Location of reference for all magics to use in update_layout


I am using Plotly express and would like to use update_layout() method to use more advanced features with it. The Creating and Updating Layout guide has this example:

fig = go.Figure(
data=[go.Scatter(y=[1, 3, 2], line_color=“crimson”)],
layout_title_text=“Another Graph Object Figure With Magic Underscore Notation”

Where can I find a master list of all your magic underscore attributes? I checked Python Figure Reference but layout_title_text is not listed there. Also, what is the difference between magic underscore attributes like layout_title_text and the sorts of attributes listed in this reference page?

Looking again in the Reference page I see this…

Do I correctly interpret this as meaning that I can take any attribute from the page and use it as an argument in update_layour() in the form parent_child_baby?

Thank you.

Hi @joemac1985,

What you call magics is in fact a shorter method to access an inner item of a nested dictionary.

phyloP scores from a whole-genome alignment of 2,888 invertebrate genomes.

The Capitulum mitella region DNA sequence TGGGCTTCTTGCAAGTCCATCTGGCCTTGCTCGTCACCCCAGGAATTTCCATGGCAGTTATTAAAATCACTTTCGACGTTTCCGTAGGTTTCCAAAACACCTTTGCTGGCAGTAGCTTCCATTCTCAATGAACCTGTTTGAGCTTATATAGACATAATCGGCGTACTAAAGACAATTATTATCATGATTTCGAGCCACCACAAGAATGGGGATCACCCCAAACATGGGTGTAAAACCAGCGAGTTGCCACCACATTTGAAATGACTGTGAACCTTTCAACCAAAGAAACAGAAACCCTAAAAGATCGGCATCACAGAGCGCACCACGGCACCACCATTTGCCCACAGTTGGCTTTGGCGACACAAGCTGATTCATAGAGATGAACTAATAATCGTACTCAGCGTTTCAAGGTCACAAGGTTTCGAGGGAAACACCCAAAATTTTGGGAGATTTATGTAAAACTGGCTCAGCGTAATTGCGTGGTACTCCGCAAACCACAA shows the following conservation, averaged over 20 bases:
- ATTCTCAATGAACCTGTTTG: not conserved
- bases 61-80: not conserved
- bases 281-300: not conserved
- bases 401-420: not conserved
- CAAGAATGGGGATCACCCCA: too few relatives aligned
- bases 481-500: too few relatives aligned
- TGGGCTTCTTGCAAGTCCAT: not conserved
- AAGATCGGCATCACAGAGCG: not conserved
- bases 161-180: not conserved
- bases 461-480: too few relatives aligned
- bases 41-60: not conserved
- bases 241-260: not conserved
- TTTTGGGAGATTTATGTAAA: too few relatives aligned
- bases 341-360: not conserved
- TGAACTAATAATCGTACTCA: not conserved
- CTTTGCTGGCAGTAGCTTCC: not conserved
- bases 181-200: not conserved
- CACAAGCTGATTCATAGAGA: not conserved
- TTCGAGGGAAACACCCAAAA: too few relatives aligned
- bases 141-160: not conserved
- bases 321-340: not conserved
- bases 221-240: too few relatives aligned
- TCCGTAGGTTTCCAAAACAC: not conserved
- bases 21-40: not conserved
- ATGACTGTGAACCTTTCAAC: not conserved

Using low level coding, suppose that we have the following initial settings for the dict xaxis:

layout = go.Layout(xaxis= {'range': [0, 12],
                           'showticklabels': False,
                           'title': {'text':  'x',
                                     'font': {'family': 'Balto',

A nested dict is like a rooted tree: Here xaxis is the root. Magics is a Plotly rule of giving the path from the root to a children, located at some tree level.

We are updating the font size as follows:


instead of the classical rule: